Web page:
Frequently Asked Questions About Water Baptism
Does a person have to be baptized in order to be saved and go to heaven?
No. Nothing can be added to our faith in Christ, as the means by which we are forgiven of our sins and assured of eternal life (Ephesians 2:8).
Who should be baptized?
Everyone who has put their faith in Christ should be baptized (Acts 2:38). If you believe in Jesus as your Lord, and you know he commands his followers to be baptized, then you should be baptized (Matthew 28:19).
Why be baptized?
Because God says so. It’s an act of obedience that publicly expresses your faith in Jesus and your commitment to him. This public profession of faith paints a beautiful portrayal of the transformation we experience when we’re saved. Also, it often inspires others to put their faith in Christ.
What if I was baptized as a child?
Often, people who were baptized as infants feel the need to be baptized later in life. Being baptized as an infant was the parents’ decision. Being baptized after deciding to follow Jesus is a personal decision--which has meaning for those being baptized. We support people who want to be re-baptized.
Should I have my new-born baptized?
The New Testament pattern shows water baptism being done following a personal decision (beginning with Jesus’ baptism in Matthew 3). The crowd was baptized after responding to Peter’s preaching in Acts 3. The Ethiopian was baptized after Philip talking with Philip the evangelist. Saul was baptized after seeing a vision of Christ. We do see NT examples of children dedicated to God and whole families baptized as parent’s come to faith. So, we support parents who want to dedicate their children with water.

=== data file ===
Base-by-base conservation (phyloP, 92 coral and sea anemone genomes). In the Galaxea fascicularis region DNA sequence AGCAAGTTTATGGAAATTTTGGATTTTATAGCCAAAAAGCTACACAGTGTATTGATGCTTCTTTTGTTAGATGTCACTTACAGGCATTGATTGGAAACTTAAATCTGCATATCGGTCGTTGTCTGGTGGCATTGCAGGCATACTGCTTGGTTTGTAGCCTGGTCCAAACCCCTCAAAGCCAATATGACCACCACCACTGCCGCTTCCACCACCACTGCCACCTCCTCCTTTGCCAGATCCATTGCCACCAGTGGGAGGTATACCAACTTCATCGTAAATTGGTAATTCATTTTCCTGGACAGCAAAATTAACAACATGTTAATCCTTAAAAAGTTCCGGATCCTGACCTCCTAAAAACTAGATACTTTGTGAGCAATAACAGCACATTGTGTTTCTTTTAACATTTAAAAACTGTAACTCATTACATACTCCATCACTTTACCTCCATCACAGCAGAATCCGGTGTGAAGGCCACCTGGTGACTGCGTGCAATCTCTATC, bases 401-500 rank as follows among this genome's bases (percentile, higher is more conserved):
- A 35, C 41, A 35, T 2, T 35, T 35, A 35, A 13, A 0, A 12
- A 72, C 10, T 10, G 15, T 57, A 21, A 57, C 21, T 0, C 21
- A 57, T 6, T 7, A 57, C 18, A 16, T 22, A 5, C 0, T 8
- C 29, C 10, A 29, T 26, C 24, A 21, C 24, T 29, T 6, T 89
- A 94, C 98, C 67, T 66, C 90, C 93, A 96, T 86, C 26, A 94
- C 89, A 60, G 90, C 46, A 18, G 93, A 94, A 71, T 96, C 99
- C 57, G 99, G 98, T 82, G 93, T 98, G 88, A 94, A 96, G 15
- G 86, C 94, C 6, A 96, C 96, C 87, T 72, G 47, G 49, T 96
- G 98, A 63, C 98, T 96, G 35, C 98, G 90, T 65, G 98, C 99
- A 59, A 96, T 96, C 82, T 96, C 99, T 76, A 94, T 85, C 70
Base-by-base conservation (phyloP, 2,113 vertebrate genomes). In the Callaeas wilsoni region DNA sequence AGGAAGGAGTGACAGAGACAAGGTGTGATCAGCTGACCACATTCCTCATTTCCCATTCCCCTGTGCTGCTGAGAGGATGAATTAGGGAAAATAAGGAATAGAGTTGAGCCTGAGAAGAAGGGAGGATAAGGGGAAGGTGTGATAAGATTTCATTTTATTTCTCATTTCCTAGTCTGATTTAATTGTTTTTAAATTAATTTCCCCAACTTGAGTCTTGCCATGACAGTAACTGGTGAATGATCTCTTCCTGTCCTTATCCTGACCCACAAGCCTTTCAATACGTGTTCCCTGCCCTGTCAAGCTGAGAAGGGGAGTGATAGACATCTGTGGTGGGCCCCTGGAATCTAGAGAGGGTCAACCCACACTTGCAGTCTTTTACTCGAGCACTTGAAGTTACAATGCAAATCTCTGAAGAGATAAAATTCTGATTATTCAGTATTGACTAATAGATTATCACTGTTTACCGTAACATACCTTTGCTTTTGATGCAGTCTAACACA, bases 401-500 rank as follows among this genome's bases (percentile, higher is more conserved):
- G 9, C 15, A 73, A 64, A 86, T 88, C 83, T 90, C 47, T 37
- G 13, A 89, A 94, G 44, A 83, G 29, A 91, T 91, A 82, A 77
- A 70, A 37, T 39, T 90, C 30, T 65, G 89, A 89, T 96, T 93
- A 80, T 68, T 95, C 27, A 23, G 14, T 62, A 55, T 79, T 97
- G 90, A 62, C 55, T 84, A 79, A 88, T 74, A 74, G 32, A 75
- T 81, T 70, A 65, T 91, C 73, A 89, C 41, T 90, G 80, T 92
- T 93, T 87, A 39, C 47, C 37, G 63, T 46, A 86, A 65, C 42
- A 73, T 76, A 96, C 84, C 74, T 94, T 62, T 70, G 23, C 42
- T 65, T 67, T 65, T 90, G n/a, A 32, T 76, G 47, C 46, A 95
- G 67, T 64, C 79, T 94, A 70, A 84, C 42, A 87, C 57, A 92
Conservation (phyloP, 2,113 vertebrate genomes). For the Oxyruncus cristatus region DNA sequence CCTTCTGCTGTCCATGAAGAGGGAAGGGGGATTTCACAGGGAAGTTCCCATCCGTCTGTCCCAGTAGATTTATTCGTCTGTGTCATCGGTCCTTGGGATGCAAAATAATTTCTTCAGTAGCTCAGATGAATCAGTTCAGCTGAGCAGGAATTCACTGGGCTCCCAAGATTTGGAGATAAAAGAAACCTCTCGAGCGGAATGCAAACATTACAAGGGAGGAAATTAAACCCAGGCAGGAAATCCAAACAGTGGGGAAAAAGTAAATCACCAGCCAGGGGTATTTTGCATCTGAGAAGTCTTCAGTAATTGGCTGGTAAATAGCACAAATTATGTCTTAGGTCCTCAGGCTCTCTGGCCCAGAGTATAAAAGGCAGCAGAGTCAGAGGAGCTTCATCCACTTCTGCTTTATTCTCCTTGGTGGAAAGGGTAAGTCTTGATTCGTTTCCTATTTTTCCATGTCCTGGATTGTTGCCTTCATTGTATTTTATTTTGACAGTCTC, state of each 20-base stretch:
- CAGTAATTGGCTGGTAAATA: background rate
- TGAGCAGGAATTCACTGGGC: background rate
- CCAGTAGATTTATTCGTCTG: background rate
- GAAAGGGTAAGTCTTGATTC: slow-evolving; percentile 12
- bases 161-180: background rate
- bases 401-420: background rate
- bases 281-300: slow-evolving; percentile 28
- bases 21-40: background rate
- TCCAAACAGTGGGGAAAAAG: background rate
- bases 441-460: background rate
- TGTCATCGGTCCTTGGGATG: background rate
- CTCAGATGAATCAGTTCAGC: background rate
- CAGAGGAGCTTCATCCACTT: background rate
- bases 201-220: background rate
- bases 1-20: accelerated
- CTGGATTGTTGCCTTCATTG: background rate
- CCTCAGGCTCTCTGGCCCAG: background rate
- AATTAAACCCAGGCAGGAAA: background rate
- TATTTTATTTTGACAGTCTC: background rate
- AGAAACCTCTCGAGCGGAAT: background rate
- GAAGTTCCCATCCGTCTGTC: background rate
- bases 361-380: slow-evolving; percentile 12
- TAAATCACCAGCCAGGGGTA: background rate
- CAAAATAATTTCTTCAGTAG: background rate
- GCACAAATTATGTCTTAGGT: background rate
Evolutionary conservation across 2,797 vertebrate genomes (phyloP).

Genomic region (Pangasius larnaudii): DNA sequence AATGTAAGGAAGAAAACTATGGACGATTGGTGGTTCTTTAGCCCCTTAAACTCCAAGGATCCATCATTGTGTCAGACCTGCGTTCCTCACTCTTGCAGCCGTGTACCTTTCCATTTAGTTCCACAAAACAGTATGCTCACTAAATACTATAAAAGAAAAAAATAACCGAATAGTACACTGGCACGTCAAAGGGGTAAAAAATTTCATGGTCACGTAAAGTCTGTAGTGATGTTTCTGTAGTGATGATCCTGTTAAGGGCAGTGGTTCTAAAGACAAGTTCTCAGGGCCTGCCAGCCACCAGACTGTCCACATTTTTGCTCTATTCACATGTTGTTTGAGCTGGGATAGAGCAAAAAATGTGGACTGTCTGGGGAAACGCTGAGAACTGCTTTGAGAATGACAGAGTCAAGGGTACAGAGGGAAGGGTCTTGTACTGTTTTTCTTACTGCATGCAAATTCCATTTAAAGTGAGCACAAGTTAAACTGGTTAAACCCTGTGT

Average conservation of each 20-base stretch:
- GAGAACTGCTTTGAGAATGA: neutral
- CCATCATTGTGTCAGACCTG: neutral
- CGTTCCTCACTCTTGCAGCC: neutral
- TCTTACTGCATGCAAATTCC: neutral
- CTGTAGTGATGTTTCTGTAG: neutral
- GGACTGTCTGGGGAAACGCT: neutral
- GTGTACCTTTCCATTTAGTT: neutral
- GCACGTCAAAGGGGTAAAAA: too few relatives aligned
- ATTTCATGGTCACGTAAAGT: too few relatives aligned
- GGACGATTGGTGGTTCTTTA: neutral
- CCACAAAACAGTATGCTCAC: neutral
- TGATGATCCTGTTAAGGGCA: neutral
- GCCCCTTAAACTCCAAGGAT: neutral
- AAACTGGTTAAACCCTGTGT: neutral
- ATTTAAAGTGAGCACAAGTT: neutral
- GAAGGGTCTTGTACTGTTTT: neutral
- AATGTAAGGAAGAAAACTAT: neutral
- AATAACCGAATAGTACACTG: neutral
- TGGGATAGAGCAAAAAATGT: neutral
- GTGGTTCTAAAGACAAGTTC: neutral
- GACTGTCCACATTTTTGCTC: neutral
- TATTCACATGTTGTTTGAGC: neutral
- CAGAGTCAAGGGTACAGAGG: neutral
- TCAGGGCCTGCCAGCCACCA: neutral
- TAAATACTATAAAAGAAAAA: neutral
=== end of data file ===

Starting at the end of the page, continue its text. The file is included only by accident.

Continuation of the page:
When is my child ready to be baptized?
This depends on the faith and maturity of the child. Look for their ability to articulate the Good News and verbalize their faith in Christ and desire to live for him.
Should I wait to be baptized until I’ve been following Christ longer?
We encourage Christians to be baptized soon after they have made their commitment. This is the biblical pattern. The longer it is delayed, the more excuses we can make for not taking this step of obedience. We don’t want anyone to miss this wonderful opportunity. On the other hand, if you’ve been following Christ for a long time without having been baptized...it’s never too late to take the plunge. It’s a God-glorifying act you won’t regret.
What should I say to my family and friends?
The truth: You are excited about your new life in Christ and you’d like people to celebrate this new life with you. Invite family and friends to come and hear about the amazing grace you’ve experienced and the profound decision you’ve made. It may help explain some of the positive changes they’ve seen in your life. God may use this to grace your family and friends with faith as well.
Am I ready to be baptized?
Have you accepted Jesus Christ into your heart and asked him to forgive you of your sins?
Can you clearly share why you want to be baptized and do you understand what it represents?
Is it your choice to follow Christ in baptism and not pressure from others?
Are you old enough for this to be a meaningful experience that you will remember for the rest of your life?